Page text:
City of Athens Shows Off New CNG-Powered Ride

As part of continuing efforts to make Athens more environmentally friendly, officials on Friday unveiled the city’s first compressed natural gas vehicle.

The 2012 Honda Civic, purchased at a price of $26,000, represents one of Athens’ first steps to reduce its dependence on foreign fuel. Because the closest CNG fueling stations are in Nashville and Birmingham, a slow-fill gas station was installed at gas training facility leak city for $7,900.

Both the vehicle and station were purchased with Gas Department funds.

“It amazes me we haven’t gone to this a long time ago,” said Mayor Ronnie Marks, while giving an overview of the vehicle.

The car will get about 41 miles per gallon, and the price per gallon is currently $1.40. Gas Department Manager Steve Carter said while the cost-savings are noticeable, the “green” vehicle emits 30 to 35 percent fewer emissions than a normal vehicle and maintenance should be less.

The next step in the city’s CNG journey could be taken by the City Council during Tuesday night’s meeting. Bids for a new CNG-powered garbage truck have been reviewed by council members and could be awarded during the meeting.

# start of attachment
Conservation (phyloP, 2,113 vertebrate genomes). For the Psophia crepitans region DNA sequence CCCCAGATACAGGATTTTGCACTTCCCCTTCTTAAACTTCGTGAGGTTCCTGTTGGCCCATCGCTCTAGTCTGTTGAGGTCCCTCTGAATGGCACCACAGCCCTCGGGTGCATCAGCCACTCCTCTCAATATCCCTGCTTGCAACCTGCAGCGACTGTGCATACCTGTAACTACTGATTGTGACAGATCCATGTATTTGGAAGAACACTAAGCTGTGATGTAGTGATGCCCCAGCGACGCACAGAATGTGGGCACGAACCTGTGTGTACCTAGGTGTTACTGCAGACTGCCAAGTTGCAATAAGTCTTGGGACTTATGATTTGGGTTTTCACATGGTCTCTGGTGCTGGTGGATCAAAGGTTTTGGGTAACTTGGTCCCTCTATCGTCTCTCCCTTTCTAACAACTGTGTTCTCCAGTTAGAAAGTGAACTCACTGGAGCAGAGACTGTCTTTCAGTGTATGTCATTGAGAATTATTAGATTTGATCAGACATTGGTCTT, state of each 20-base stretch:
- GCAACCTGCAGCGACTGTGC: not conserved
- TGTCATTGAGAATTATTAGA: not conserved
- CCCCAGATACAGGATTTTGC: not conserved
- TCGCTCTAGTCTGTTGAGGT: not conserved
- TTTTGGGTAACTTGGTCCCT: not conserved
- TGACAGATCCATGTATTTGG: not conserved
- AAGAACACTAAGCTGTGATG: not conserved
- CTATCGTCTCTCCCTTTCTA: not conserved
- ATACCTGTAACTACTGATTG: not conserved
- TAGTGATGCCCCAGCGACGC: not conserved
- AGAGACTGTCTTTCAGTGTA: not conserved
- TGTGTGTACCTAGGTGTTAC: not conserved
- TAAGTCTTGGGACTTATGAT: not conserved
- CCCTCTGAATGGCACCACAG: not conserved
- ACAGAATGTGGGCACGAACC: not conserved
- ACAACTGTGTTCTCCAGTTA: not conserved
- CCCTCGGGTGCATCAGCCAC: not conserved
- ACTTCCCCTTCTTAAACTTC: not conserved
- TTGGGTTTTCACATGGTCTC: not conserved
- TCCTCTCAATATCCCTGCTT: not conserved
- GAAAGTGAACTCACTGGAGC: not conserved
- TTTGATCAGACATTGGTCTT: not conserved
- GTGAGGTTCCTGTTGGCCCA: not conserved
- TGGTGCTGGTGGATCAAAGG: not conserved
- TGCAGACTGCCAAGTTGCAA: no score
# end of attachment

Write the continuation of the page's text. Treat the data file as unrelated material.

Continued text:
Carter said the estimated cost of the vehicle would be about $264,000. The city’s Electric Department is also looking at buying a CNG-powered bucket truck.

Marks would also like to see the program eventually expand to city and county bus systems, and has been talking to superintendents about the possibility.

Changing over the city’s fleet over the next several years could save the city a significant amount of money on regular gas and diesel fuel. Athens is part of The Fuelmanagement Solution, or Fuelman, which allows employees to fill up at a cheaper rate than the general public, usually about 30 cents less.

Marks has previously said budgeting for gasoline can be a tricky situation. Vehicles on the general fund side used 180,000 gallons of gasoline in the previous fiscal year. He said if gasoline prices are $1 higher than what was budgeted, the general fund takes a $180,000 hit.

“We can complain about fuel prices and try to find ways to limit vehicle usage which could lead to cuts in services to our citizens, or we can be proactive,” he said. “We have decided to be proactive and green.”

Athens is also looking at the possibility of building a fast-fill CNG station, which would make the city a part of what Carter calls the “CNG corridor” on Interstate 65.

The fast-fill station could refuel a vehicle at a rate of 120 gas gallon equivalents per hour, whereas the slow-fill station is rated at only 1 GGE per hour. Carter said a fast-fill station could refuel the CNG garbage truck in 10 minutes.

The fast-fill station will cost $350,000 to $400,000, and is being advertised for bids.

“I believe it is the fuel of the future,” Carter said.​

This article was first published by thew News Courier.

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